Then, the president writes implementing legislation, which is Congress’ job. Congress cannot, under fast track, amend the implementing legislation or the agreement but instead has only 45 days for committees to consider and vote, then 15 days for a floor vote. Only 20 hours of debate are allowed on a complex international document that runs to thousands of pages.

Modern fast track goes far deeper into Congress’ constitutional authority than mere tariffs and quotas. The president becomes a super-Congress legislating through diplomacy in domestic policy areas. He can and does negotiate with other countries regarding immigration, financial services, tax, food and product safety rules, domestic procurement, labor standards and many other domestic issues. The final agreement may overturn past acts of Congress or include new standards previously considered but rejected by Congress.

If and when the deal is approved by Congress, the new rules are adjudicated by international tribunals that issue decisions which penalize the U.S. if we do not comply. Future Congresses are forever restricted from considering a wide range of policy changes to benefit our citizens, barred by global rules or the decisions of international tribunals.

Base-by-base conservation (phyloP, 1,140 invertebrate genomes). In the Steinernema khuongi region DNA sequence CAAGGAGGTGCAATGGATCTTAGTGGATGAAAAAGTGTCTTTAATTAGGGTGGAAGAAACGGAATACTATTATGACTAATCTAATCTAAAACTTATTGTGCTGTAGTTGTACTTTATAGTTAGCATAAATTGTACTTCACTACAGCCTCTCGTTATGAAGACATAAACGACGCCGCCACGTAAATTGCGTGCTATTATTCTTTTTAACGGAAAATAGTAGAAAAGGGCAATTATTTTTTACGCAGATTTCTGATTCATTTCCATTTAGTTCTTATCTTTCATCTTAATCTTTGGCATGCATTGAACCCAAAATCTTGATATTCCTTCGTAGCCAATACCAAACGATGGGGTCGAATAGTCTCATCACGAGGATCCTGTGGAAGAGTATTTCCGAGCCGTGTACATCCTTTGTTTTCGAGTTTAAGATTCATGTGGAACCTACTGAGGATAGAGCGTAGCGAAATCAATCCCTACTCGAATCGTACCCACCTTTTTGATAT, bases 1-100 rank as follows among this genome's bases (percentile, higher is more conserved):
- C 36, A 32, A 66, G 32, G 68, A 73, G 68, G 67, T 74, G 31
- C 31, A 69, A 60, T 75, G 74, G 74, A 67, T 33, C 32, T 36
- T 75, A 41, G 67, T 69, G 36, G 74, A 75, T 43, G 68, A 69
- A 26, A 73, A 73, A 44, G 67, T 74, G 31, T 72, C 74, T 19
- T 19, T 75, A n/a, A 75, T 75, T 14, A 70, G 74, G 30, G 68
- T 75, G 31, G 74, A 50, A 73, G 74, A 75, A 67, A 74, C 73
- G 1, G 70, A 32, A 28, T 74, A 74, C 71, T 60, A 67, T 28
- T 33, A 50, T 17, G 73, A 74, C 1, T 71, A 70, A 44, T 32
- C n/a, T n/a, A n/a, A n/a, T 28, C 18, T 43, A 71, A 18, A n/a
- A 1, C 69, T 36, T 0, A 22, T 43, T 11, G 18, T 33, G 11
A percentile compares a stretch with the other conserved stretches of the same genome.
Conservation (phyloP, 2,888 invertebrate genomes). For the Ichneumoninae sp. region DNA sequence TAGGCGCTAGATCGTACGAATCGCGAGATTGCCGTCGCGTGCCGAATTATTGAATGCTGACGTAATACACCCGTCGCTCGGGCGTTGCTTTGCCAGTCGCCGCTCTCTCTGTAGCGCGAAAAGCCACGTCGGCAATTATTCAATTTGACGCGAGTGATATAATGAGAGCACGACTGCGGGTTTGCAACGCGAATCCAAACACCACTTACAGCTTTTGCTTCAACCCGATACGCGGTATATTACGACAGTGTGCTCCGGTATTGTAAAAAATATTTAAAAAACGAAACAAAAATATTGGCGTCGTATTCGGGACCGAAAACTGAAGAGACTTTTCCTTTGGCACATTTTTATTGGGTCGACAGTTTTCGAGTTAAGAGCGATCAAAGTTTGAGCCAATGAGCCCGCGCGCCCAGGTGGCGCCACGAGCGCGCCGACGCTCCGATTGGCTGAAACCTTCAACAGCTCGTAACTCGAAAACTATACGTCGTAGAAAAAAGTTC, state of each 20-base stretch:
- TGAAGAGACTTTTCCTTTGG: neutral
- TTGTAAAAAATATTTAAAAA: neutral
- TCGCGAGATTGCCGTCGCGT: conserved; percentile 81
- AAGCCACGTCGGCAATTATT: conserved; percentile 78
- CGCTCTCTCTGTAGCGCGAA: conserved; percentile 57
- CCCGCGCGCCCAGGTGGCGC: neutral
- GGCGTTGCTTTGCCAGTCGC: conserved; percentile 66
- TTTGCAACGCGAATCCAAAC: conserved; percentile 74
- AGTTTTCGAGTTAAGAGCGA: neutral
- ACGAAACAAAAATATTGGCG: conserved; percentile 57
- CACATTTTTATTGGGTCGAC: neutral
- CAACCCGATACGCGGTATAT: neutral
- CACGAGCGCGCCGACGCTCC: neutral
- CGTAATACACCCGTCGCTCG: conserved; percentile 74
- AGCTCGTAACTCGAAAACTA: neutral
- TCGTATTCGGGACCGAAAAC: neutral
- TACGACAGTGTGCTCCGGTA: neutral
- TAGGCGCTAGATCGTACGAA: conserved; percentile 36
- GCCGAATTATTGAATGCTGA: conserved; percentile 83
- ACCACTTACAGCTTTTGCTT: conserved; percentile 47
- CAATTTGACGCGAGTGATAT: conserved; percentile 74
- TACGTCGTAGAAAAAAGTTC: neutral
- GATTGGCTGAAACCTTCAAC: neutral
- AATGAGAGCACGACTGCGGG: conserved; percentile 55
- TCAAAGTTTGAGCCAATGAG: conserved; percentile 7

The recent WTO ruling against American’s country of origin labeling for food laws is only the most recent example. Americans did not think they agreed to a treaty that prohibited them from identifying where their food comes from.

Don’t Believe the Hype

Contrary to conventional wisdom, it’s an open question as to whether a majority of economists or politicians would support modern trade and global governance deals if they actually read them. The debate becomes twisted into the low-brow rhetoric of free trade versus protectionism. Or by ideological name calling. Or by the identity politics of “this group could be working with that group, which is a very bad thing.”

America became great by becoming an economic superpower. We innovated, we built supply chains based upon that innovation, we employed and paid people well, we created wealth, we built the first durable middle class in the world. That gave us cash to not only improve our standard of living, but also to build the world’s dominant military. We thus became the sole global superpower.

Modern fast-track legislation began with the Trade Act of 1974. We have had 40 years of trade deficits shrinking our economy ever since. It has been a net detriment rather than a net benefit. It is time to focus upon true free trade with rules, reciprocity and results, while fighting the increasing scourge of global mercantilism. We must seek balanced trade flows over time rather than be condemned to serve as the global importer of last resort.

It is also time to preserve our constitutional system of checks and balances and refrain from giving more power to global institutions that displace our legislative and judicial branches.

Only then can America return to a more broadly shared prosperity.